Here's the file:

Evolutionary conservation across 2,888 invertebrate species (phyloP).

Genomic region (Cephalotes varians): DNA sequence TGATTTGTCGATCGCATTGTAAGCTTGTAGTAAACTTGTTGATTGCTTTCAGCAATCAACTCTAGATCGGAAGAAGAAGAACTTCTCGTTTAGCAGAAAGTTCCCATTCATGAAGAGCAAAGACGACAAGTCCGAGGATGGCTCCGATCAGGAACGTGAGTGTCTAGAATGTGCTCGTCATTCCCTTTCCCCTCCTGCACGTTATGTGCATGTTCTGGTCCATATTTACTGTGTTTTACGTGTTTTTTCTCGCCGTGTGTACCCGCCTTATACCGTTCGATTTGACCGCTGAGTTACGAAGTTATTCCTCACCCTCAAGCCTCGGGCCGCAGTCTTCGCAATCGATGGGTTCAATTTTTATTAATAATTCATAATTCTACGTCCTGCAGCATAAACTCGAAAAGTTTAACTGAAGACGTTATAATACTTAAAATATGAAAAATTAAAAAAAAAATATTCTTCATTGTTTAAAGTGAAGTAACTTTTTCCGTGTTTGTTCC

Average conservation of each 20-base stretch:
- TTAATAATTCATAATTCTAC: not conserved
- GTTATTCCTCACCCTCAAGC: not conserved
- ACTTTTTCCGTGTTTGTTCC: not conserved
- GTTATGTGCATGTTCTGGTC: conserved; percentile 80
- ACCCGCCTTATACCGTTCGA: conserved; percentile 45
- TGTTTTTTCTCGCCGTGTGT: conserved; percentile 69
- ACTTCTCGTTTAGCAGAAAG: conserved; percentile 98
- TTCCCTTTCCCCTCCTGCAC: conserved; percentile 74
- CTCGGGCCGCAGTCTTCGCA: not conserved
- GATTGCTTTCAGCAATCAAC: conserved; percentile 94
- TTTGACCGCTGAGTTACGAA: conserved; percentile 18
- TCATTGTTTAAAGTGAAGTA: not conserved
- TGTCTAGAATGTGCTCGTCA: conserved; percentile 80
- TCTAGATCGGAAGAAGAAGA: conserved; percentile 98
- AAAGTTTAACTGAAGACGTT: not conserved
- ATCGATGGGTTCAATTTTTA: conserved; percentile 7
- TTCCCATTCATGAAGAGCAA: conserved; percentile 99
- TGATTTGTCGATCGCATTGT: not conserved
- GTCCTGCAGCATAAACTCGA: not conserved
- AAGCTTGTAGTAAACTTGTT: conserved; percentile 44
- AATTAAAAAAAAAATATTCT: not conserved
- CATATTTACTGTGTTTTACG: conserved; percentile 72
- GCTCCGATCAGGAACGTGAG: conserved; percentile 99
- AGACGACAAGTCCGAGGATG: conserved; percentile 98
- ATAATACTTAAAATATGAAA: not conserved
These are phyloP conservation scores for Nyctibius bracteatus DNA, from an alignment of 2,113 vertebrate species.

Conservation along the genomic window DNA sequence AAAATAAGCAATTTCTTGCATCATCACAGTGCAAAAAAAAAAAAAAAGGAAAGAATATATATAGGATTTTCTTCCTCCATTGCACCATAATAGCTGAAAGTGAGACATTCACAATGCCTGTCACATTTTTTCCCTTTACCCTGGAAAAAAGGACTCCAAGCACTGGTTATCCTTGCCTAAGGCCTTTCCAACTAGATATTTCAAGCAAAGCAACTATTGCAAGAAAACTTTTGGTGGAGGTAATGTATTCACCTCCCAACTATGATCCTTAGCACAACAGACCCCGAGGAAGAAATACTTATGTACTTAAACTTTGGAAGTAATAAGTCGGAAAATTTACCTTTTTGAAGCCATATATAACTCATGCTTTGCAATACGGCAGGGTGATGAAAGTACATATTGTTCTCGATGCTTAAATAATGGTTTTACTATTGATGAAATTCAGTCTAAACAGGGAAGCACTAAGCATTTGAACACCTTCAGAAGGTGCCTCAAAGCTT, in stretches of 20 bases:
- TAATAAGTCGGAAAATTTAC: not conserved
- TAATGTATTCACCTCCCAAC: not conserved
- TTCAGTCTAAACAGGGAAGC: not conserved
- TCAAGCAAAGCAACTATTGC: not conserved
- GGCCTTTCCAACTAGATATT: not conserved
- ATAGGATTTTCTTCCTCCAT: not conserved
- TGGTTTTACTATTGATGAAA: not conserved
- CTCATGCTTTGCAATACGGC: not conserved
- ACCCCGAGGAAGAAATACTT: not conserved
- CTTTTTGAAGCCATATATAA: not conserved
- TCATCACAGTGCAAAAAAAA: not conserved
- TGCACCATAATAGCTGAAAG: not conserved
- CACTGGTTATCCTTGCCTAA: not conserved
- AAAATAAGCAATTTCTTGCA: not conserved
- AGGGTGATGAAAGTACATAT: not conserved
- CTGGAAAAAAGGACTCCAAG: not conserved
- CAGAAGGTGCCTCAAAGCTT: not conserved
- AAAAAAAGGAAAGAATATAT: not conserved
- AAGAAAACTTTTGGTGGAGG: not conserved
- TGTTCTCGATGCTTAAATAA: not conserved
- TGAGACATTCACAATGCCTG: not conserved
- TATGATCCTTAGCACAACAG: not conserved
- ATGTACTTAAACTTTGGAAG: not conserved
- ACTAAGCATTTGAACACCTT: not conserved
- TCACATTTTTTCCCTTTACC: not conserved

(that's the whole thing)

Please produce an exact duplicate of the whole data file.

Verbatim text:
Evolutionary conservation across 2,888 invertebrate species (phyloP).

Genomic region (Cephalotes varians): DNA sequence TGATTTGTCGATCGCATTGTAAGCTTGTAGTAAACTTGTTGATTGCTTTCAGCAATCAACTCTAGATCGGAAGAAGAAGAACTTCTCGTTTAGCAGAAAGTTCCCATTCATGAAGAGCAAAGACGACAAGTCCGAGGATGGCTCCGATCAGGAACGTGAGTGTCTAGAATGTGCTCGTCATTCCCTTTCCCCTCCTGCACGTTATGTGCATGTTCTGGTCCATATTTACTGTGTTTTACGTGTTTTTTCTCGCCGTGTGTACCCGCCTTATACCGTTCGATTTGACCGCTGAGTTACGAAGTTATTCCTCACCCTCAAGCCTCGGGCCGCAGTCTTCGCAATCGATGGGTTCAATTTTTATTAATAATTCATAATTCTACGTCCTGCAGCATAAACTCGAAAAGTTTAACTGAAGACGTTATAATACTTAAAATATGAAAAATTAAAAAAAAAATATTCTTCATTGTTTAAAGTGAAGTAACTTTTTCCGTGTTTGTTCC

Average conservation of each 20-base stretch:
- TTAATAATTCATAATTCTAC: not conserved
- GTTATTCCTCACCCTCAAGC: not conserved
- ACTTTTTCCGTGTTTGTTCC: not conserved
- GTTATGTGCATGTTCTGGTC: conserved; percentile 80
- ACCCGCCTTATACCGTTCGA: conserved; percentile 45
- TGTTTTTTCTCGCCGTGTGT: conserved; percentile 69
- ACTTCTCGTTTAGCAGAAAG: conserved; percentile 98
- TTCCCTTTCCCCTCCTGCAC: conserved; percentile 74
- CTCGGGCCGCAGTCTTCGCA: not conserved
- GATTGCTTTCAGCAATCAAC: conserved; percentile 94
- TTTGACCGCTGAGTTACGAA: conserved; percentile 18
- TCATTGTTTAAAGTGAAGTA: not conserved
- TGTCTAGAATGTGCTCGTCA: conserved; percentile 80
- TCTAGATCGGAAGAAGAAGA: conserved; percentile 98
- AAAGTTTAACTGAAGACGTT: not conserved
- ATCGATGGGTTCAATTTTTA: conserved; percentile 7
- TTCCCATTCATGAAGAGCAA: conserved; percentile 99
- TGATTTGTCGATCGCATTGT: not conserved
- GTCCTGCAGCATAAACTCGA: not conserved
- AAGCTTGTAGTAAACTTGTT: conserved; percentile 44
- AATTAAAAAAAAAATATTCT: not conserved
- CATATTTACTGTGTTTTACG: conserved; percentile 72
- GCTCCGATCAGGAACGTGAG: conserved; percentile 99
- AGACGACAAGTCCGAGGATG: conserved; percentile 98
- ATAATACTTAAAATATGAAA: not conserved
These are phyloP conservation scores for Nyctibius bracteatus DNA, from an alignment of 2,113 vertebrate species.

Conservation along the genomic window DNA sequence AAAATAAGCAATTTCTTGCATCATCACAGTGCAAAAAAAAAAAAAAAGGAAAGAATATATATAGGATTTTCTTCCTCCATTGCACCATAATAGCTGAAAGTGAGACATTCACAATGCCTGTCACATTTTTTCCCTTTACCCTGGAAAAAAGGACTCCAAGCACTGGTTATCCTTGCCTAAGGCCTTTCCAACTAGATATTTCAAGCAAAGCAACTATTGCAAGAAAACTTTTGGTGGAGGTAATGTATTCACCTCCCAACTATGATCCTTAGCACAACAGACCCCGAGGAAGAAATACTTATGTACTTAAACTTTGGAAGTAATAAGTCGGAAAATTTACCTTTTTGAAGCCATATATAACTCATGCTTTGCAATACGGCAGGGTGATGAAAGTACATATTGTTCTCGATGCTTAAATAATGGTTTTACTATTGATGAAATTCAGTCTAAACAGGGAAGCACTAAGCATTTGAACACCTTCAGAAGGTGCCTCAAAGCTT, in stretches of 20 bases:
- TAATAAGTCGGAAAATTTAC: not conserved
- TAATGTATTCACCTCCCAAC: not conserved
- TTCAGTCTAAACAGGGAAGC: not conserved
- TCAAGCAAAGCAACTATTGC: not conserved
- GGCCTTTCCAACTAGATATT: not conserved
- ATAGGATTTTCTTCCTCCAT: not conserved
- TGGTTTTACTATTGATGAAA: not conserved
- CTCATGCTTTGCAATACGGC: not conserved
- ACCCCGAGGAAGAAATACTT: not conserved
- CTTTTTGAAGCCATATATAA: not conserved
- TCATCACAGTGCAAAAAAAA: not conserved
- TGCACCATAATAGCTGAAAG: not conserved
- CACTGGTTATCCTTGCCTAA: not conserved
- AAAATAAGCAATTTCTTGCA: not conserved
- AGGGTGATGAAAGTACATAT: not conserved
- CTGGAAAAAAGGACTCCAAG: not conserved
- CAGAAGGTGCCTCAAAGCTT: not conserved
- AAAAAAAGGAAAGAATATAT: not conserved
- AAGAAAACTTTTGGTGGAGG: not conserved
- TGTTCTCGATGCTTAAATAA: not conserved
- TGAGACATTCACAATGCCTG: not conserved
- TATGATCCTTAGCACAACAG: not conserved
- ATGTACTTAAACTTTGGAAG: not conserved
- ACTAAGCATTTGAACACCTT: not conserved
- TCACATTTTTTCCCTTTACC: not conserved